Johnson Matthey co-funded project with EAsiCAT
4 year PhD with standard stipend
This project will address catalytic approaches to air pollution remediation. The materials composition, the intended nanostructures and the coating concept for exsolution materials are all highly novel. This project offers new highly active catalysts with reduced PM loading and high stability. The collaboration originates in a collaboration involving an important report of Pt exsolution catalysts1.
Redox exsolution has recently been demonstrated to yield catalytic metallic nanoparticles that have strong support interaction, often being socketed. This process involves preparing precursors, typically titanate perovskites, where the precursor metal ion is dissolved in the support before it is exsolved on reduction. Both transition metals and platinum group metals have been exolved to demonstrate strong and stable catalytic activity for reactions such as CO oxidation, NOx removal and ammonia slip catalysis. An important limitation of such materials is low intrinsic surface area of the support which limits the possible catalytic activity. This occurs as the fabrication process generally necessitates high temperature solid state reaction significantly decreasing surface area.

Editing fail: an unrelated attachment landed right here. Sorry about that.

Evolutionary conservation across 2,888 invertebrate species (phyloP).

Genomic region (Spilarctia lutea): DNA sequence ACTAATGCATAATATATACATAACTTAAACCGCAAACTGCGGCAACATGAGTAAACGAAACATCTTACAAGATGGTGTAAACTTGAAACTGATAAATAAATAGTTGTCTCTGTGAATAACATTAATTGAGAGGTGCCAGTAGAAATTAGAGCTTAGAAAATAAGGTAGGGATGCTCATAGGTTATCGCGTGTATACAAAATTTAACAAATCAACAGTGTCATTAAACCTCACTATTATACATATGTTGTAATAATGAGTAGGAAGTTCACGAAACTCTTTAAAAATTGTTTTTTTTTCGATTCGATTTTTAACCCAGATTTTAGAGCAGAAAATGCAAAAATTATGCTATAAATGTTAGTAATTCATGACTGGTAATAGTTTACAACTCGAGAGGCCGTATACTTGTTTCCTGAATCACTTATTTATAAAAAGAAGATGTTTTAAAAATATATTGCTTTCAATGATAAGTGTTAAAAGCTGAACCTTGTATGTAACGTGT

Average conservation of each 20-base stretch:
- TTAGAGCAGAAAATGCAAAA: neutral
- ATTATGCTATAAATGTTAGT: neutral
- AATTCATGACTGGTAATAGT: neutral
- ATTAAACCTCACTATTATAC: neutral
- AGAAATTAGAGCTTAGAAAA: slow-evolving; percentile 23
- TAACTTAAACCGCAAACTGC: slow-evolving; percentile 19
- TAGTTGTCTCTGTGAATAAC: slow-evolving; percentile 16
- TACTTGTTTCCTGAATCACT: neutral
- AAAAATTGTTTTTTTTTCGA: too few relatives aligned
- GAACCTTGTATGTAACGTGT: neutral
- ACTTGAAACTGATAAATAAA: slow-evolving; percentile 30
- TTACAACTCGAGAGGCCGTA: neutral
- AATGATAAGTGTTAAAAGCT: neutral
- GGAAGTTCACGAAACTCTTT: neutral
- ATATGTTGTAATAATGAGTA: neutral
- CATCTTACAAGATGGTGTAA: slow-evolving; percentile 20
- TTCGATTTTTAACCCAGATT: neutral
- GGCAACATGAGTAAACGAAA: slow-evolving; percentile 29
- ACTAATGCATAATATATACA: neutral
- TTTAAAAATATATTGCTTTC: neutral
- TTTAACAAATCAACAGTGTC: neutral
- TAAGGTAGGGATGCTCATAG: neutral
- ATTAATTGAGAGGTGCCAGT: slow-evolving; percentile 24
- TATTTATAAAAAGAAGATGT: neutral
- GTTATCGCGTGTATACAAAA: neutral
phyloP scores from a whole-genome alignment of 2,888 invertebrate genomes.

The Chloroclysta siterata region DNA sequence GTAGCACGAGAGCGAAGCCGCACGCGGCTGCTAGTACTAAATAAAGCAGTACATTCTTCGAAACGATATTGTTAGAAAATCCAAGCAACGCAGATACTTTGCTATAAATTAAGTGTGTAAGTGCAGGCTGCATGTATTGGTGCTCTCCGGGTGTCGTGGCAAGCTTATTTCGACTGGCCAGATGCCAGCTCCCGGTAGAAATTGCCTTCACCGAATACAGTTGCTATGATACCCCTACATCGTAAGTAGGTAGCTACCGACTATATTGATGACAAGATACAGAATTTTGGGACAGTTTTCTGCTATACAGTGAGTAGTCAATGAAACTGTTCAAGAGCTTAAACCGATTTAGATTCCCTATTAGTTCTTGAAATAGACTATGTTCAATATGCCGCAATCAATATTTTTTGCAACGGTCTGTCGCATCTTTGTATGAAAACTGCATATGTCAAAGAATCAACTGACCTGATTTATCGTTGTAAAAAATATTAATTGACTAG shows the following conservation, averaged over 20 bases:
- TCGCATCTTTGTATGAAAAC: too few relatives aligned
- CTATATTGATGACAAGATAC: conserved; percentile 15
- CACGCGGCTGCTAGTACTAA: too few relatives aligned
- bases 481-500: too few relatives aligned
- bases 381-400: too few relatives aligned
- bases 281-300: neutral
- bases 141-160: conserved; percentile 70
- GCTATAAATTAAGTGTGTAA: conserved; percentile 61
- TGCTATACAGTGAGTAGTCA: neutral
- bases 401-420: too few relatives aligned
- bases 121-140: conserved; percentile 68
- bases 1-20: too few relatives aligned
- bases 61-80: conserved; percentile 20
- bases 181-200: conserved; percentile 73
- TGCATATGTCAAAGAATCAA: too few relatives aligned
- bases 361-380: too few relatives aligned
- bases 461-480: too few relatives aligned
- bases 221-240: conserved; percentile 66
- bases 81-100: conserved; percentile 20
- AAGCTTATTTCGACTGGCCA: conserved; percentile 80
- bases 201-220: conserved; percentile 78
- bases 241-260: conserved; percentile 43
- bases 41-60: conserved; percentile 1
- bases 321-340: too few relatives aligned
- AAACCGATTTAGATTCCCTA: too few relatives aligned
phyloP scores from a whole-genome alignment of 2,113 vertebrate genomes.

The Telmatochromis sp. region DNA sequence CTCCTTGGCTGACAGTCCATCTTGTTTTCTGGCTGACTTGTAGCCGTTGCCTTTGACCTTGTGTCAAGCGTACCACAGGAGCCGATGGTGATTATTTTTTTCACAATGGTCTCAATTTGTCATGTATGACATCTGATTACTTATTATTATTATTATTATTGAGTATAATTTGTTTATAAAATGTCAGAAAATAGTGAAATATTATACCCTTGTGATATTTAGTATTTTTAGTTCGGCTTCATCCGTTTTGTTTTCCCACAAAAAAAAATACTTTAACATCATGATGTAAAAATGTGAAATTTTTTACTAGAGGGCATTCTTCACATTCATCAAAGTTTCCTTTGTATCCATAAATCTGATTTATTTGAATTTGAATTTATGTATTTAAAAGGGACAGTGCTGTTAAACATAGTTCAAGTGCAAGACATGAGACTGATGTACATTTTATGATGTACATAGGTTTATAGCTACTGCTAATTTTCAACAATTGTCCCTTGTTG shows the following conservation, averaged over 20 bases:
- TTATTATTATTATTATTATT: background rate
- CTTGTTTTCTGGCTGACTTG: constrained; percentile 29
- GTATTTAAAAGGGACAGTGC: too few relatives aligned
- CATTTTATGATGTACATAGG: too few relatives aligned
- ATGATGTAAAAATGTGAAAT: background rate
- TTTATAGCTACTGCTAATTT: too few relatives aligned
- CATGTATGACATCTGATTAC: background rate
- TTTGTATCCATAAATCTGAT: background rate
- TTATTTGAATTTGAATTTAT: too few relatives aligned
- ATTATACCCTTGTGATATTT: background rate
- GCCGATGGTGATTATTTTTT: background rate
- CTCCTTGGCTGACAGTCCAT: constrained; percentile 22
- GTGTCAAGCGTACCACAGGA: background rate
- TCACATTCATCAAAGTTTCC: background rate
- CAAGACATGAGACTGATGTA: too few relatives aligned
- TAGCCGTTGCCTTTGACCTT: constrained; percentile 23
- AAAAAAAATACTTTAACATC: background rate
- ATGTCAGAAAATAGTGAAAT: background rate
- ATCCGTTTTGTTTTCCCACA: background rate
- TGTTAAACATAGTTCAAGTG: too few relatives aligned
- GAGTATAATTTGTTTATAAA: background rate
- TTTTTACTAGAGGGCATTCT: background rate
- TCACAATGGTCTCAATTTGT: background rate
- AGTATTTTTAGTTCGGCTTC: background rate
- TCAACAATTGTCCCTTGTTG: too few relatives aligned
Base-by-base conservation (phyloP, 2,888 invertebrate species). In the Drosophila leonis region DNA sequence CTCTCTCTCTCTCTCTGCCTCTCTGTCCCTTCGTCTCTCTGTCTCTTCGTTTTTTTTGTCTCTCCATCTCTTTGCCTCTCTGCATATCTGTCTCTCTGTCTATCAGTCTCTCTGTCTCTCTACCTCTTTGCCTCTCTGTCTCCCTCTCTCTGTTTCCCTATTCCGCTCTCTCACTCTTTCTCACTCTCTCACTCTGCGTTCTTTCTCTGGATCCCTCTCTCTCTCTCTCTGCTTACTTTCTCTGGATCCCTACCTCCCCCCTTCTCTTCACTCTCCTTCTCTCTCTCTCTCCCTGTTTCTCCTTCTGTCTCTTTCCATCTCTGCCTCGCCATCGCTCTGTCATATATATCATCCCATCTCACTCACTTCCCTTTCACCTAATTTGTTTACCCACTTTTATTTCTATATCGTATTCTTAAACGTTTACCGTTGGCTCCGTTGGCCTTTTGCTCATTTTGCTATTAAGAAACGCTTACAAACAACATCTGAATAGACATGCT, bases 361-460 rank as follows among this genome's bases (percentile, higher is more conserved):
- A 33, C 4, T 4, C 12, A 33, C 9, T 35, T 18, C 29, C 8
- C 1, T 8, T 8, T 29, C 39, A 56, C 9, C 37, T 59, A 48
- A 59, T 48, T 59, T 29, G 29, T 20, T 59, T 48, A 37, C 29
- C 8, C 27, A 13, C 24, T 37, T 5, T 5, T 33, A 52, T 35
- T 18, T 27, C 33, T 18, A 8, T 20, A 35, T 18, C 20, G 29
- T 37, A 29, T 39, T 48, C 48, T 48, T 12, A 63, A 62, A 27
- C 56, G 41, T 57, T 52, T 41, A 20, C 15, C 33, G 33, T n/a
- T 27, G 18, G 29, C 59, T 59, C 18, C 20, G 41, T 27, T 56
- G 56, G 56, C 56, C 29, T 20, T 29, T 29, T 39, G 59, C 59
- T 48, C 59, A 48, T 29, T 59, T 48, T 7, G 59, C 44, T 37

Here we seek to coat a high surface area alumina support with the exsolving perovskite. Titanates tend to react with alumina supports and so are not ideal exsolution hosts in this scenario. Recent work has highlighted to possibility of exsolution from lanthanum aluminate perovskites and these seem well suited to deposition onto alumina based supports and monoliths. Co and Fe seem to exsolve particularly well, often in combination to yield nano-alloys. In this study we will seek to integrate Pt into such aluminate perovskites, targeting nanoparticle Pt exsolution. These structures will be characterised via XRD electron microscopy, BET and thermal analysis before being characterised for catalytic activity. Target reactions will include CO oxidation and NOx removal.
Further information and informal enquiries may be directed to Professor John Irvine, email: email@example.com
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